While I am not naïve enough to believe there is a simple answer, there are some traits and skills that resilient, thriving leaders seem to possess. Through my interactions with educational leaders during the challenging times in which we now live and work, I have become aware of some of these characteristics. A growth mindset appears to be near the top of the list. Self-care, including exercise, relaxation, humor, and meditation, has surfaced as a contributing aspect of resilience. Flexibility, supportive colleagues, supportive family, faith, empathy, creativity, focusing on purpose, collaboration, optimism, diligence, and time management all make the list of traits of survivors and thrivers. Celebrating small wins2 also serves not only to maintain momentum when leading change but also to continue to be happy as an educational leader.

In my formal training as an educational leader, one of the most influential concepts was that of adaptive leadership which “is the practice of mobilizing people to tackle tough challenges and thrive.”3 That is something I have watched effective educational leaders do during these last two years. This is also something I try to keep in mind as I work with leaders who are intentionally trying to grow in their leadership capacity.

Adaptive change is not easy. Stress and discomfort accompany adaptive change. Adaptation displaces, reregulates, and rearranges former practices; thus, it can cause a sense of loss (see Footnote 3). One of the most important things I have had to remember during the last two years is that leaders must help those they are leading to tolerate the feelings of loss and disequilibrium.

Similarly, “leaders manage others’ emotions and build strong, trusting relationships.”4 In order to manage the emotions of others, leaders have to keep their own emotions in check. Perhaps that is the key, and when combined with the many fine traits I have observed among leaders who continue to thrive, we might just stem the tide of educational leaders abandoning their chosen profession.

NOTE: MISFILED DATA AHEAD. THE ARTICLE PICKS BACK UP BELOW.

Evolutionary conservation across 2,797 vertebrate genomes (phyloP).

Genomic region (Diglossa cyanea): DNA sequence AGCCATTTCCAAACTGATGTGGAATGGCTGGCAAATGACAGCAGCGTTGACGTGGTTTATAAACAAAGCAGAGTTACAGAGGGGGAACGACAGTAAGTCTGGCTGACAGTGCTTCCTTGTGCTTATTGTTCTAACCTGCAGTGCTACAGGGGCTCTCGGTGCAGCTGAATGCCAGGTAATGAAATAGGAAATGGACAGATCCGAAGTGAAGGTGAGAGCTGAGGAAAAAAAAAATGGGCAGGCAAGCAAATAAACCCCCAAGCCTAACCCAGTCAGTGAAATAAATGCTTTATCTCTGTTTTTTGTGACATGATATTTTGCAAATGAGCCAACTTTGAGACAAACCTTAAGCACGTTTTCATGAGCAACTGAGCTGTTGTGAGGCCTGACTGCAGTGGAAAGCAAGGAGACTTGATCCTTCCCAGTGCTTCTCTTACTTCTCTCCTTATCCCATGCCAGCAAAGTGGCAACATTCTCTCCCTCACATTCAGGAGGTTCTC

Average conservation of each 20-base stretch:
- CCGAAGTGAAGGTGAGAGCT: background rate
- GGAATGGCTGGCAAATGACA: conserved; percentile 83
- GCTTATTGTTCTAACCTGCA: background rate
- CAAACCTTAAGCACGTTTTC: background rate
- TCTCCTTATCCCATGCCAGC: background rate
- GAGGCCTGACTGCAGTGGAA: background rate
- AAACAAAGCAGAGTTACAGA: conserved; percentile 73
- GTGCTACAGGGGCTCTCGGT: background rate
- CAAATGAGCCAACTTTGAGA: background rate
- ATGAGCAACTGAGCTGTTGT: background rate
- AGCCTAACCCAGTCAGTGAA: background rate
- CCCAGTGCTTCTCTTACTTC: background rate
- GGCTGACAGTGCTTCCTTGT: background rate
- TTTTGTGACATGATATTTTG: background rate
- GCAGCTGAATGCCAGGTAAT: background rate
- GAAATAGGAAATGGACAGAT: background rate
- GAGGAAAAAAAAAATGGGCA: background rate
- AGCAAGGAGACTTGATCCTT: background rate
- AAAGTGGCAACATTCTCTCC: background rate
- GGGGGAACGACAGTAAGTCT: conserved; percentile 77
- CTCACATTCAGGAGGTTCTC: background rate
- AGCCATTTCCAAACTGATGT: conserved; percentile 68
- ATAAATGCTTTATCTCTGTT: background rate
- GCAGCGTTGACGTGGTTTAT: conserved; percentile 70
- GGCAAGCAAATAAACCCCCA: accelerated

1NASSP. (2021, December). NASSP survey signals a looming mass exodus of principals from schools. https://www.nassp.org/news/nassp-survey-signals-a-looming-mass-exodus-of-principals-from-schools/

2 Kotter, J. P. (2012). Leading change. Harvard Business Review Press.

3Heifetz, R., Grashow, A., & Linsky, M. (2009). The practice of adaptive leadership: Tools and tactics for changing your organization and the world. Harvard Business Press.

4Boyatzis, R., & McKee, A. (2005). Resonant leadership. Harvard Business School Press.


Carla Sparks is an alum of National Louis University (NLU) where she earned her Master of Education degree in Curriculum and Instruction and her Doctor of Education degree in Educational Leadership. Carla spent more than 30 years in K-12 public education, the last 10 years of which she served Hillsborough County Public Schools, Florida as a district leader and administrator in the seventh-largest school district in America. She currently serves NLU as the Faculty Lead and Program Director for Educational Leadership Programs at the Florida Regional Center. Her research interests are in change leadership, project-based learning, graduation by an exhibition of mastery, and differentiated instructional practices. Carla lives in Tampa, Florida with her husband, adult children, and grandchildren.